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Heartburn is the most common symptom of acid reflux and GERD. It feels like a burning sensation in your stomach or chest after eating a full meal or certain foods. GERD can also result in vomiting or regurgitation as acid travels into your oesophagus.

Following are the symptoms of heartburn:

  • dry cough
  • sore throat
  • heavy bloating
  • hiccups or burping
  • trouble in swallowing
  • lump in your throat

People with heartburn have noticed that certain foods trigger their symptoms more than others. In other words, some foods can be your kryptonite if they are part of your regular food intake. Staying away from such foods will be best to avoid any acidity issues like GERD and heartburn.

Now, an all-inclusive diet cannot prevent all symptoms of acid reflux, because food triggers are different for every individual.

To identify reasons for heartburn, you can maintain a food diary and track the following:

  • What kind of do foods you eat?
  • When do you eat them?
  • What kind of symptoms do you experience?

Keep noting it down in your diary for at least a week. You can even track your food intake for a longer period if your diet fluctuates. The entries in your diary will help you identify certain foods and drinks that lead to heartburn.

Common trigger foods for people with reflux

Although doctors argue which foods really cause acid reflux symptoms, some foods have been known to cause problems for most people. To control your heartburn symptoms, you could start by omitting the following foods from your daily diet.


Chocolate has an ingredient called methylxanthine. It has been known to relax the smooth muscle in the LES (Lower Oesophageal Sphincter) which in turn increases acids reflux.

Garlic, onions, and spicy foods

Spicy and tangy foods, like onions and garlic, can promote heartburn in many individuals.

Not everyone will experience heartburn with these foods. But if you consume a lot of onions or garlic, ensure you track your meals religiously in your diary.

High-fat foods

Fried and high-fat content foods can cause the LES to relax, letting more stomach acid to go back into the oesophagus. These fatty foods also delay stomach discharging.

Consuming high-fat foods puts you at larger risk for acid reflux symptoms, so decreasing your daily fat intake can help.

Eat the following foods in moderation:

  • French fries, onion rings or snacks like potato chips
  • butter, whole milk, cheese, and sour cream
  • fatty or fried parts of beef, pork, or lamb
  • fats like bacon fat, ham fat, and lard
  • desserts like ice cream
  • sauces, gravies, and salad dressings
  • foods filled with oil and grease
  • Tomatoes and citrus fruits

Fruits and vegetables are crucial in a healthy diet. But some fruits can trigger or worsen heartburn symptoms, specially highly acidic fruits. If you experience acid reflux regularly, you should decrease or remove your intake of the following foods:

  • pineapple
  • tomatoes
  • tomato sauce
  • oranges
  • grapefruit
  • lemons
  • limes
  • salsa

You can try adding foods to your diet that help reduce heartburn, like oatmeal, bananas, melons, ginger, grains, potatoes, and green veggies.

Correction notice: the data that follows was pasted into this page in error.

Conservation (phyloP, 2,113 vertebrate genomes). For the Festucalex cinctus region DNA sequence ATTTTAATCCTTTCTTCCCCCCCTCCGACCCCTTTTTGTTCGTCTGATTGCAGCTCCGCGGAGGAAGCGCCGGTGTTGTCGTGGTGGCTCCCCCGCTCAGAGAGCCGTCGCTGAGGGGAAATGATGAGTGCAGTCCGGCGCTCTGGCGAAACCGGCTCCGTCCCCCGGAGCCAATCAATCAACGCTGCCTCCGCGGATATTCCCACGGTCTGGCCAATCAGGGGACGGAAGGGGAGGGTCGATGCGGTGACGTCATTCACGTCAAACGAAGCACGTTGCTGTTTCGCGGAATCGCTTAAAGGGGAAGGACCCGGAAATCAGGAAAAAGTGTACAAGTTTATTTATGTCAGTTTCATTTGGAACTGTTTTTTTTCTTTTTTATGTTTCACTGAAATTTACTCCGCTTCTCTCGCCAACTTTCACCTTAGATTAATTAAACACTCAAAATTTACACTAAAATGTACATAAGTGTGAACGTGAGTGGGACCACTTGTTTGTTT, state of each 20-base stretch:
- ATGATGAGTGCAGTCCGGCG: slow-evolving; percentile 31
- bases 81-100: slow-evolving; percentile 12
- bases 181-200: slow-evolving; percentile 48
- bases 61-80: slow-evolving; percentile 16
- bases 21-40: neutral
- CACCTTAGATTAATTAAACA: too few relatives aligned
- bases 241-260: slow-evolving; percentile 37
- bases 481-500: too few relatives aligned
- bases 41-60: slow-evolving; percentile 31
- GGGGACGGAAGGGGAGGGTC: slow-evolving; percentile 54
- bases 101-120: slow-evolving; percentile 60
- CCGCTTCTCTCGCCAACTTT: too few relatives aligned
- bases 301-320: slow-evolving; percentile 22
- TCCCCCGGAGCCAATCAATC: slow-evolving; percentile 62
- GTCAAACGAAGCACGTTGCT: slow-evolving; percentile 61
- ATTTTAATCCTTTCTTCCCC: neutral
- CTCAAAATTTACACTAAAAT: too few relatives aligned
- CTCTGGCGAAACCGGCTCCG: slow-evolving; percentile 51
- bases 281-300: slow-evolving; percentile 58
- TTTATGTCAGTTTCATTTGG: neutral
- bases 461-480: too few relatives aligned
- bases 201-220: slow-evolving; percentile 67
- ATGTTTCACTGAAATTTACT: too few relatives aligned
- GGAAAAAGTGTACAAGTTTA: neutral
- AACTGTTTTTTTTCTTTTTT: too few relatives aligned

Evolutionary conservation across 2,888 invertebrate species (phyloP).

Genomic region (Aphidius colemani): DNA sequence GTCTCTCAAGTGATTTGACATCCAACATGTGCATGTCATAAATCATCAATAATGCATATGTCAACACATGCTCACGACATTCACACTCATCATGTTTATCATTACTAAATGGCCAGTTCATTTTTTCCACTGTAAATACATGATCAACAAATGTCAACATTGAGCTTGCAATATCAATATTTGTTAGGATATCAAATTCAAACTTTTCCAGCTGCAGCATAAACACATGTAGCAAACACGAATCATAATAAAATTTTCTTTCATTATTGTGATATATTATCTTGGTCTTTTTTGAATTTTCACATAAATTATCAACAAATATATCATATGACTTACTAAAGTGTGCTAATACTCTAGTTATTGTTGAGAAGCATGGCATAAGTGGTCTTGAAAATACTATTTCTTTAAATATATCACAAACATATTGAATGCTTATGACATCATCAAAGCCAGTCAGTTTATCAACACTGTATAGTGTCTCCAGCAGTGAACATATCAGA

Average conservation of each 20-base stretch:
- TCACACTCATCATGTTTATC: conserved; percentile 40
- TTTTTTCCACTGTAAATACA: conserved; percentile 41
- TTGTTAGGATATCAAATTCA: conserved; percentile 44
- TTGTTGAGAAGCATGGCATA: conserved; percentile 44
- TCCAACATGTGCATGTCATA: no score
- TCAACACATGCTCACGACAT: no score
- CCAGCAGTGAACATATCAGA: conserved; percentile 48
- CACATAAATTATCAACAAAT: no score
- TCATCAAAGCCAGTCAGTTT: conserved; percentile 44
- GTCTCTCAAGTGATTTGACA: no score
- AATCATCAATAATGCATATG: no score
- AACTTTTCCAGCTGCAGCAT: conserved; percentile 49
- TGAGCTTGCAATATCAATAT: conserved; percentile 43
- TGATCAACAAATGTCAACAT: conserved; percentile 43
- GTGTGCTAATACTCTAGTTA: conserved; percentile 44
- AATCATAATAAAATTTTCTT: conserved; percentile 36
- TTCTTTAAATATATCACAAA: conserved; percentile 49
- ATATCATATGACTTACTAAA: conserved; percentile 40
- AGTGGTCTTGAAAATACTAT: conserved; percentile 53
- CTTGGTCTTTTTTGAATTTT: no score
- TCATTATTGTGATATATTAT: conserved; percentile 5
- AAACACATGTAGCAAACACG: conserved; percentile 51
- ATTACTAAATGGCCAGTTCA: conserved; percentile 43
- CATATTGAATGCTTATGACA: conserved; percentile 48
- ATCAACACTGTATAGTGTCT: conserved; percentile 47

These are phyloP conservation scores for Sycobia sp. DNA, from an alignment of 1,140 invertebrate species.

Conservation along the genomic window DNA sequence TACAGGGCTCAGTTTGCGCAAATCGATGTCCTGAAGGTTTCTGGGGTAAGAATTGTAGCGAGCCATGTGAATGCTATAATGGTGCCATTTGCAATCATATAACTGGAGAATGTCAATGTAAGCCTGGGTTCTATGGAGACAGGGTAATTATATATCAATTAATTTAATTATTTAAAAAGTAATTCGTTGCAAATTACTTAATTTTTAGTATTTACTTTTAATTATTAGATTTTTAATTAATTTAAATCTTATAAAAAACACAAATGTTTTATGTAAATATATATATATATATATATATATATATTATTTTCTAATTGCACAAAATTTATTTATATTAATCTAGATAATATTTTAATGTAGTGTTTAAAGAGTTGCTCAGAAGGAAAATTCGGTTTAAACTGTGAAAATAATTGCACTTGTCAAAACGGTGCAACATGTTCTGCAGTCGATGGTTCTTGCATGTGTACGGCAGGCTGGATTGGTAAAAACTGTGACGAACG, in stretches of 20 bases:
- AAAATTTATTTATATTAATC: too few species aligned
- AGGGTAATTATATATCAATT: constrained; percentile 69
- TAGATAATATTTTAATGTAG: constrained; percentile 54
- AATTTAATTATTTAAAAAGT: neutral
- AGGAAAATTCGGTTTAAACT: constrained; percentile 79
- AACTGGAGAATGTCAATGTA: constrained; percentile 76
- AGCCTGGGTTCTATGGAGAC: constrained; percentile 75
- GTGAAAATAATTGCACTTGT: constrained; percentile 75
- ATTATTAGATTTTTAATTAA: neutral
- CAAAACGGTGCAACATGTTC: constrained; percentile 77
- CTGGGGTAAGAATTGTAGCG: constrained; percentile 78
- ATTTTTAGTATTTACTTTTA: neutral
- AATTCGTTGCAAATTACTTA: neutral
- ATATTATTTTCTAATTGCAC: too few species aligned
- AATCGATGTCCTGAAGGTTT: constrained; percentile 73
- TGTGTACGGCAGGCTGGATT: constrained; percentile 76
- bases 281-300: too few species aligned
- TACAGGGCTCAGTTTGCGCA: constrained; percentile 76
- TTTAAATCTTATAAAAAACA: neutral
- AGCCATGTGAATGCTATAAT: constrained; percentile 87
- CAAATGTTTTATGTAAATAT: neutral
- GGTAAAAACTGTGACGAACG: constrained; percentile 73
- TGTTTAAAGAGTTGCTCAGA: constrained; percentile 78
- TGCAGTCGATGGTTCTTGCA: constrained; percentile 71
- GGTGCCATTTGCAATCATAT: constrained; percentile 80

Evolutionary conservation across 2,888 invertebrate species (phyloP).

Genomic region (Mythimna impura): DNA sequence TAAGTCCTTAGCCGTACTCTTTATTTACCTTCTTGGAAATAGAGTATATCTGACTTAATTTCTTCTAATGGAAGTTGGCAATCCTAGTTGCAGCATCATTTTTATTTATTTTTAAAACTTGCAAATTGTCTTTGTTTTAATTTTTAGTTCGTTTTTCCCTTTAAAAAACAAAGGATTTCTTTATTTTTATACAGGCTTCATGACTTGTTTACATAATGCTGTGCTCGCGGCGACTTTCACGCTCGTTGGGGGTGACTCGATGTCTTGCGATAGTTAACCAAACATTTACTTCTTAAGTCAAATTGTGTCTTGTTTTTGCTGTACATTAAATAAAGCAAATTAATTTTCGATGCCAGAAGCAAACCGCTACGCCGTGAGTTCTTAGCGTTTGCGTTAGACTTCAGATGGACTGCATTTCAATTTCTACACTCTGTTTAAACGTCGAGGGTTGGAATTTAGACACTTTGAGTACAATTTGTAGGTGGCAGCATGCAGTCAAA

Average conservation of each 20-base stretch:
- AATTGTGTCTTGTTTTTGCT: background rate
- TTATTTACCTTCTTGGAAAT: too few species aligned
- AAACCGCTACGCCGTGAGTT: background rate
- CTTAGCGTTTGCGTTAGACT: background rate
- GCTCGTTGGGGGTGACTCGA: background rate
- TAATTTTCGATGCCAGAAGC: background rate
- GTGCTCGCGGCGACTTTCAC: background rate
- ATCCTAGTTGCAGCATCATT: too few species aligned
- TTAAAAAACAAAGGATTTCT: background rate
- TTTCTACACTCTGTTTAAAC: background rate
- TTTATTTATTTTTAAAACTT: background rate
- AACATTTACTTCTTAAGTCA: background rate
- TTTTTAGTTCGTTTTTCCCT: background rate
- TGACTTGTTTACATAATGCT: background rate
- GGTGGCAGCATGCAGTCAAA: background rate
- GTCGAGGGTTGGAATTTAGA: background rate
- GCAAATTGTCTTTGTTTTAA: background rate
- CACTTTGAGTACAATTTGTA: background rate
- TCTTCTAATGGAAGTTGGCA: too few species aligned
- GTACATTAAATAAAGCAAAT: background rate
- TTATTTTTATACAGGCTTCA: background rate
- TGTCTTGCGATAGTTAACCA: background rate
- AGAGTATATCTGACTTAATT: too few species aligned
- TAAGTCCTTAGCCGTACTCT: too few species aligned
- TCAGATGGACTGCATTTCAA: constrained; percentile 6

People usually drink cold milk to treat heartburn. Nevertheless, drinking whole milk may actually trigger heartburn symptoms, not calm them. Milk might also increase stomach acid production, which is a risk factor.


Some people may experience heartburn when drinking coffee. Coffee can relax the lower oesophageal sphincter, which can increase the risk of acid reflux and heartburn.

Sodas and Carbonated Beverages

Sodas and carbonated drinks are also common causes for heartburn. These beverages may relax the oesophageal sphincter and intensify the acidity of stomach acid, which are the two risk factors for heartburn.

What lifestyle changes are needed to reduce acid reflux?

Besides nutrition and diet changes for acid reflux, you can manage symptoms with lifestyle changes.

Try these tips:

  • You can try Gaviscon, the World’s No. 1 Heartburn Specialist^ that starts working in just 3 minutes and lasts up to 2X longer vs ordinaryantacids*.
  • Get to a healthy weight.
  • Chew gum but avoid flavours like peppermint or spearmint
  • Avoid alcohol
  • Quit smoking
  • Don’t overeat
  • Eat slowly
  • Don’t lay down for at least two hours after eating.
  • Evade tight clothing.
  • Don’t eat for 3-4 hours before going to bed.
  • Elevate your head four to six inches to decrease reflux symptoms while sleeping.

Personal experiences may vary according to your health conditions.

^Claim based on information aggregated and reported in part from data supplied by Nielsen through its Retail Measurement Services for the defined category (RB defined) for the 12 month period ending June 2020, for the defined RB geographic focus.

*Comparing Gaviscon with select ordinary antacid

I. Chevrel B. A comparative crossover study on the treatment of heartburn and epigastric pain: Liquid Gaviscon and a magnesium--aluminium antacid gel. J Int Med Res. 1980;8(4):300-2.

II. Mandel KG etal. Aliment Pharmacol Ther. 2000 Jun;14(6):669-90

Article published 1 July 2021